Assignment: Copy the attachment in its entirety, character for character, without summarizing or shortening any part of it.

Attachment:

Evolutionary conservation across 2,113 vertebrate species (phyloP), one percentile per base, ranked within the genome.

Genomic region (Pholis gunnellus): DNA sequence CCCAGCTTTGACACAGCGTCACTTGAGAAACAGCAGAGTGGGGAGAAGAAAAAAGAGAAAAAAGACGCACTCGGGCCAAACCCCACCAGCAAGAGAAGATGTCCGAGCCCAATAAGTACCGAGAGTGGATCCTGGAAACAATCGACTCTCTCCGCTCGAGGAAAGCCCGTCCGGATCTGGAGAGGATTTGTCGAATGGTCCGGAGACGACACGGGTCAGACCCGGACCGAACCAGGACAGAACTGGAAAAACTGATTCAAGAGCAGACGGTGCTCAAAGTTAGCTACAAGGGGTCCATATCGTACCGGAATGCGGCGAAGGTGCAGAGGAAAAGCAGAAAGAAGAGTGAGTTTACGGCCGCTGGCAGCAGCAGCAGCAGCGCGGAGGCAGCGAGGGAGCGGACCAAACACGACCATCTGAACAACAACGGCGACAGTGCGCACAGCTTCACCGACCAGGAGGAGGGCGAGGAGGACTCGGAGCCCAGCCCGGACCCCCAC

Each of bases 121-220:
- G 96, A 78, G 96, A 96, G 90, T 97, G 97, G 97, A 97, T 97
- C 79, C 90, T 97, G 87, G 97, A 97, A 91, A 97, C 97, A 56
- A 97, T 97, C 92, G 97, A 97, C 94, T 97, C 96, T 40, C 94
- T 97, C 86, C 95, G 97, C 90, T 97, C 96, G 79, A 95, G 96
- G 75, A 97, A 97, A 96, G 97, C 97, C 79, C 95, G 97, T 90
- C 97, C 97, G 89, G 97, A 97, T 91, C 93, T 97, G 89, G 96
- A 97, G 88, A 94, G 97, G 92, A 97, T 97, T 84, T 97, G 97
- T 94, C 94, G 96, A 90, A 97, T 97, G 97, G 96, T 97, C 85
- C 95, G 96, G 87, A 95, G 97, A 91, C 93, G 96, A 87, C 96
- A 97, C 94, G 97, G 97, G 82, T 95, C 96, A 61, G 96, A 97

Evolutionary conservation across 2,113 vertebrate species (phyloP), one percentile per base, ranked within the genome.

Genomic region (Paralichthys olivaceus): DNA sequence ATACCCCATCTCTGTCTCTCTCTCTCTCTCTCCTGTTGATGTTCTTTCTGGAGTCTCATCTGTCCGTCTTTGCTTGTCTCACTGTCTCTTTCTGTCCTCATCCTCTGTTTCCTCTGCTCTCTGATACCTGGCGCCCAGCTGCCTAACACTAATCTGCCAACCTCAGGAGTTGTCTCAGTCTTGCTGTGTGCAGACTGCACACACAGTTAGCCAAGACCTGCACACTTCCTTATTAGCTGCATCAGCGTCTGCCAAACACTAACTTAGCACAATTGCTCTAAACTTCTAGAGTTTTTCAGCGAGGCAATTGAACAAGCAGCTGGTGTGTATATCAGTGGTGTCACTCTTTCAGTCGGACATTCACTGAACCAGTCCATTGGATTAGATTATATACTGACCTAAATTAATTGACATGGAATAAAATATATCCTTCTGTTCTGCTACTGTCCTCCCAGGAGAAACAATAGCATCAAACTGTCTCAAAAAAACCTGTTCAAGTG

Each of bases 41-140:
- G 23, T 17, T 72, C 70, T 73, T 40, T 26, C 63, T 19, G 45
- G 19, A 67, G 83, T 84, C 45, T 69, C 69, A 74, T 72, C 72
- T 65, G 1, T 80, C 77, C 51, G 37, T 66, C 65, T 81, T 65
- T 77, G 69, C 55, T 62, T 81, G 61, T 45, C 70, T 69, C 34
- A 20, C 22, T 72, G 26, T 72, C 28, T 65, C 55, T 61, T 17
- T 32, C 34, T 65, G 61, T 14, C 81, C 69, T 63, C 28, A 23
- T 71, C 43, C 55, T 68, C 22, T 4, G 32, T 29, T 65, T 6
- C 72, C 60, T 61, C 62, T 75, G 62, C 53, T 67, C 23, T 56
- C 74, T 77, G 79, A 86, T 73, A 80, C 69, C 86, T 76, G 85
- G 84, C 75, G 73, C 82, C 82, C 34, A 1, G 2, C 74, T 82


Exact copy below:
Evolutionary conservation across 2,113 vertebrate species (phyloP), one percentile per base, ranked within the genome.

Genomic region (Pholis gunnellus): DNA sequence CCCAGCTTTGACACAGCGTCACTTGAGAAACAGCAGAGTGGGGAGAAGAAAAAAGAGAAAAAAGACGCACTCGGGCCAAACCCCACCAGCAAGAGAAGATGTCCGAGCCCAATAAGTACCGAGAGTGGATCCTGGAAACAATCGACTCTCTCCGCTCGAGGAAAGCCCGTCCGGATCTGGAGAGGATTTGTCGAATGGTCCGGAGACGACACGGGTCAGACCCGGACCGAACCAGGACAGAACTGGAAAAACTGATTCAAGAGCAGACGGTGCTCAAAGTTAGCTACAAGGGGTCCATATCGTACCGGAATGCGGCGAAGGTGCAGAGGAAAAGCAGAAAGAAGAGTGAGTTTACGGCCGCTGGCAGCAGCAGCAGCAGCGCGGAGGCAGCGAGGGAGCGGACCAAACACGACCATCTGAACAACAACGGCGACAGTGCGCACAGCTTCACCGACCAGGAGGAGGGCGAGGAGGACTCGGAGCCCAGCCCGGACCCCCAC

Each of bases 121-220:
- G 96, A 78, G 96, A 96, G 90, T 97, G 97, G 97, A 97, T 97
- C 79, C 90, T 97, G 87, G 97, A 97, A 91, A 97, C 97, A 56
- A 97, T 97, C 92, G 97, A 97, C 94, T 97, C 96, T 40, C 94
- T 97, C 86, C 95, G 97, C 90, T 97, C 96, G 79, A 95, G 96
- G 75, A 97, A 97, A 96, G 97, C 97, C 79, C 95, G 97, T 90
- C 97, C 97, G 89, G 97, A 97, T 91, C 93, T 97, G 89, G 96
- A 97, G 88, A 94, G 97, G 92, A 97, T 97, T 84, T 97, G 97
- T 94, C 94, G 96, A 90, A 97, T 97, G 97, G 96, T 97, C 85
- C 95, G 96, G 87, A 95, G 97, A 91, C 93, G 96, A 87, C 96
- A 97, C 94, G 97, G 97, G 82, T 95, C 96, A 61, G 96, A 97

Evolutionary conservation across 2,113 vertebrate species (phyloP), one percentile per base, ranked within the genome.

Genomic region (Paralichthys olivaceus): DNA sequence ATACCCCATCTCTGTCTCTCTCTCTCTCTCTCCTGTTGATGTTCTTTCTGGAGTCTCATCTGTCCGTCTTTGCTTGTCTCACTGTCTCTTTCTGTCCTCATCCTCTGTTTCCTCTGCTCTCTGATACCTGGCGCCCAGCTGCCTAACACTAATCTGCCAACCTCAGGAGTTGTCTCAGTCTTGCTGTGTGCAGACTGCACACACAGTTAGCCAAGACCTGCACACTTCCTTATTAGCTGCATCAGCGTCTGCCAAACACTAACTTAGCACAATTGCTCTAAACTTCTAGAGTTTTTCAGCGAGGCAATTGAACAAGCAGCTGGTGTGTATATCAGTGGTGTCACTCTTTCAGTCGGACATTCACTGAACCAGTCCATTGGATTAGATTATATACTGACCTAAATTAATTGACATGGAATAAAATATATCCTTCTGTTCTGCTACTGTCCTCCCAGGAGAAACAATAGCATCAAACTGTCTCAAAAAAACCTGTTCAAGTG

Each of bases 41-140:
- G 23, T 17, T 72, C 70, T 73, T 40, T 26, C 63, T 19, G 45
- G 19, A 67, G 83, T 84, C 45, T 69, C 69, A 74, T 72, C 72
- T 65, G 1, T 80, C 77, C 51, G 37, T 66, C 65, T 81, T 65
- T 77, G 69, C 55, T 62, T 81, G 61, T 45, C 70, T 69, C 34
- A 20, C 22, T 72, G 26, T 72, C 28, T 65, C 55, T 61, T 17
- T 32, C 34, T 65, G 61, T 14, C 81, C 69, T 63, C 28, A 23
- T 71, C 43, C 55, T 68, C 22, T 4, G 32, T 29, T 65, T 6
- C 72, C 60, T 61, C 62, T 75, G 62, C 53, T 67, C 23, T 56
- C 74, T 77, G 79, A 86, T 73, A 80, C 69, C 86, T 76, G 85
- G 84, C 75, G 73, C 82, C 82, C 34, A 1, G 2, C 74, T 82